...at least, here in Central Pennsylvania. I woke up yesterday morning and it was a brisk 62 degrees in the house. Just the right temperature for the onset of The Fever.
For you hunters, that means Buck Fever. But I gave up the hunt years ago once I figured out that I was more likely to succumb to frostbite or a fall from a tree stand, than the deer was to my bullets. So I exchanged the passion of the hunt for the passion of the wood fire.
Yes, this is the time of year that every wood-burner gets the fever to start that first fire. The woodstove and flue have been professionally cleaned, the firewood has been split and stacked...
Ah, nuts. Yes, I had the stove cleaned, but I've been so busy on other projects that I forgot to take down the two or three trees that I had targeted for firewood this year. Too late now. I'm the perfect sucker, uh, customer for the firewood vendors, one of the minions who wait until the worse possible time (peak demand season) to find some firewood to buy. Since it's being bought so quickly right now, and I'm pretty cheap when it comes to buying wood, I'll have to settle for some green wood that was probably cut within the last month and split yesterday.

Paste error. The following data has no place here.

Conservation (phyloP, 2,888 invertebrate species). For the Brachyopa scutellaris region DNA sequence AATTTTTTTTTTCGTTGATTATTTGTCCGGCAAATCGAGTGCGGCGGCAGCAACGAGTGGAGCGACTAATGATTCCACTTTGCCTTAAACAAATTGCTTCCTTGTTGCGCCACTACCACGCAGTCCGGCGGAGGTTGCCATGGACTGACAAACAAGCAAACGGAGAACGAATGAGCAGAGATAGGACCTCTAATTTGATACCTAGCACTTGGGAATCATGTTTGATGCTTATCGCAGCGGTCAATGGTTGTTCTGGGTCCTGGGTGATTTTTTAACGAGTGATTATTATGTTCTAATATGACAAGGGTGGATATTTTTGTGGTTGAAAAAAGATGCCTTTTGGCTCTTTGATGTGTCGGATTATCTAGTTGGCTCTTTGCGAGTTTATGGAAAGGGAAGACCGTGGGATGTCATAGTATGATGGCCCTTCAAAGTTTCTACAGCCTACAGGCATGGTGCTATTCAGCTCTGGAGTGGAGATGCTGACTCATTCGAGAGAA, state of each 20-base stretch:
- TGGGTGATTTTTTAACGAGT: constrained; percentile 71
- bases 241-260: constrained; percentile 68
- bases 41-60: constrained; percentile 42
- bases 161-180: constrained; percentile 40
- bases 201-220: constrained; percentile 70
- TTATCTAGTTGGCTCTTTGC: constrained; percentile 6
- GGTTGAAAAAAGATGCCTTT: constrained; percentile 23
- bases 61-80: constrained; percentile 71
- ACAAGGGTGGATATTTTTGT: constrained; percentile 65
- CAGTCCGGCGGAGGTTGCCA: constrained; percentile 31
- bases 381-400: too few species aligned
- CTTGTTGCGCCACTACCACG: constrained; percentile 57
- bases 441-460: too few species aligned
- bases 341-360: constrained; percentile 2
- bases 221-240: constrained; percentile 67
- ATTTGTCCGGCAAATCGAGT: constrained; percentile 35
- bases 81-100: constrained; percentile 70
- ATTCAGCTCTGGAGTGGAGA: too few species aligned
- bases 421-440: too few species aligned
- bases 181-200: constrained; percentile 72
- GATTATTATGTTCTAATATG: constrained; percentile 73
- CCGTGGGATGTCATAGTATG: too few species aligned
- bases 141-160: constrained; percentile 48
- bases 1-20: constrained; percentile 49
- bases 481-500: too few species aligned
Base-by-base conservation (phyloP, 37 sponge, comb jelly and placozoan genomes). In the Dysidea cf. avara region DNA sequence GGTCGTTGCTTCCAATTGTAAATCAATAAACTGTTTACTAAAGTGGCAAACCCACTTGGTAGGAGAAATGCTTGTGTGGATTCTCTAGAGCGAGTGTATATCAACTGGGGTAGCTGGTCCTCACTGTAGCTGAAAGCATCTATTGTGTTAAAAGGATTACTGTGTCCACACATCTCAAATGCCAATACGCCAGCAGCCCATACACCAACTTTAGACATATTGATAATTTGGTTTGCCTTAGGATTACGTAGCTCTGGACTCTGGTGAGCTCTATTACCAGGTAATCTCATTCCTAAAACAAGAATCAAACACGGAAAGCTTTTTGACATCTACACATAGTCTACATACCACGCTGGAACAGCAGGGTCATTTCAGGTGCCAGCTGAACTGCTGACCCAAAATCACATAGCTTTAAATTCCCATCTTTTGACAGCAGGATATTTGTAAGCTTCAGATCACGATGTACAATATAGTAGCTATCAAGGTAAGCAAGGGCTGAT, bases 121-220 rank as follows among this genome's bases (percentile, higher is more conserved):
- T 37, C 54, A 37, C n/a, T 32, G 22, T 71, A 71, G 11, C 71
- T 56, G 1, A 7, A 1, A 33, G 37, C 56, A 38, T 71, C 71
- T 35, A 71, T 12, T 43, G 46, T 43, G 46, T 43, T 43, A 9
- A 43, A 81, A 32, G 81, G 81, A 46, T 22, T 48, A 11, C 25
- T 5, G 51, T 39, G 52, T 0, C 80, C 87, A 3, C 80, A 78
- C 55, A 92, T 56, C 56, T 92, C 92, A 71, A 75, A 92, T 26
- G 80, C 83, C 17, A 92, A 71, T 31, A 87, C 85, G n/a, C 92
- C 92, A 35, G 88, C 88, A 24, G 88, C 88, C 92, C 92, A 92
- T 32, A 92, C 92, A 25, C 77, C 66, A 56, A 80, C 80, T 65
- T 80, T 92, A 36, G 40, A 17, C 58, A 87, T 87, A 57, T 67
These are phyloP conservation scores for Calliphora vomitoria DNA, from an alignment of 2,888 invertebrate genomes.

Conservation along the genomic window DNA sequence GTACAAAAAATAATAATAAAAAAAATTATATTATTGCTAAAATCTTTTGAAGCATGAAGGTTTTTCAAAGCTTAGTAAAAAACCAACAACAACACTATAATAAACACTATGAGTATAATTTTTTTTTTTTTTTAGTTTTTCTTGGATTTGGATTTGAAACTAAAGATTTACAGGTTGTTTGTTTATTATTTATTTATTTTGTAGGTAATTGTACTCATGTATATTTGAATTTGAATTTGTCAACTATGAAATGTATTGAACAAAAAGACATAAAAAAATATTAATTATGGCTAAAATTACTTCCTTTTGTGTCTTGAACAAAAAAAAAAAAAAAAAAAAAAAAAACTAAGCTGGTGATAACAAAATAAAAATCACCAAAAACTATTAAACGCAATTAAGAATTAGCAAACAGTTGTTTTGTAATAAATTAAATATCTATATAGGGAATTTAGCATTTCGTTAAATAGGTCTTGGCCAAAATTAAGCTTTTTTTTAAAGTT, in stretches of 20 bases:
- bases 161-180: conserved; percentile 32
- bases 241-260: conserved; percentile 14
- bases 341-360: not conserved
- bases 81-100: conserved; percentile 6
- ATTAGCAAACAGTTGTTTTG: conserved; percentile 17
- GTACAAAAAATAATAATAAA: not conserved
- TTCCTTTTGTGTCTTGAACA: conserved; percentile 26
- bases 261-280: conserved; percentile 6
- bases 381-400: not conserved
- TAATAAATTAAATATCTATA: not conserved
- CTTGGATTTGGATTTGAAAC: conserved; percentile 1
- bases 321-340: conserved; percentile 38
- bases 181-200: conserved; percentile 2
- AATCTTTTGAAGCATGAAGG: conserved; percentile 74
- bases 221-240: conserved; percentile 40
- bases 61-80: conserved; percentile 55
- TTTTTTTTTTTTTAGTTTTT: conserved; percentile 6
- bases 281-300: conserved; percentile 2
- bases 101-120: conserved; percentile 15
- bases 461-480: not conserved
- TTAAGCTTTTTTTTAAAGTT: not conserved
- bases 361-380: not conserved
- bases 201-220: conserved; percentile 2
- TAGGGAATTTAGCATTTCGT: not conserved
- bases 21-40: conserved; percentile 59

Which means I'll have to get creative with the stacking and drying. One year in similar circumstances, I stacked all the wood in the garage (The Wife loved that...) and kept a kerosene heater and box fans running in there, hoping to pre-dry the wood a little. It worked...it was pre-dried a little.
This year, I'm going to try something different. I'm going to build a Holzhausen. Here's a classic article from Mother Earth News that not only explains what a holzhausen (German for wood house!) is, but how to construct one. The basic idea is that you're constructing a chimney made of wood. Wind from any direction will be sucked into the round pile of firewood and hit a vertically-stacked center column that will direct the air upward. If you've done it right, and you're lucky with the weather, your wood will dry faster and more uniformly than if you've used the conventional rectangular woodpile arrangement.
And of course, there are videos on the web that show the whole process. This one is the best I've found. The narrator in this video doesn't use the vertical center stack or kindling splits to balance the stack as detailed in the Mother Earth article, but he does a pretty good job of showing the general idea, and even shows what can go wrong if you don't take care in your construction effort.
I'll build mine this weekend or next and give an update when it's all done. Until then, fellow wood-burners, enjoy the woodpile season.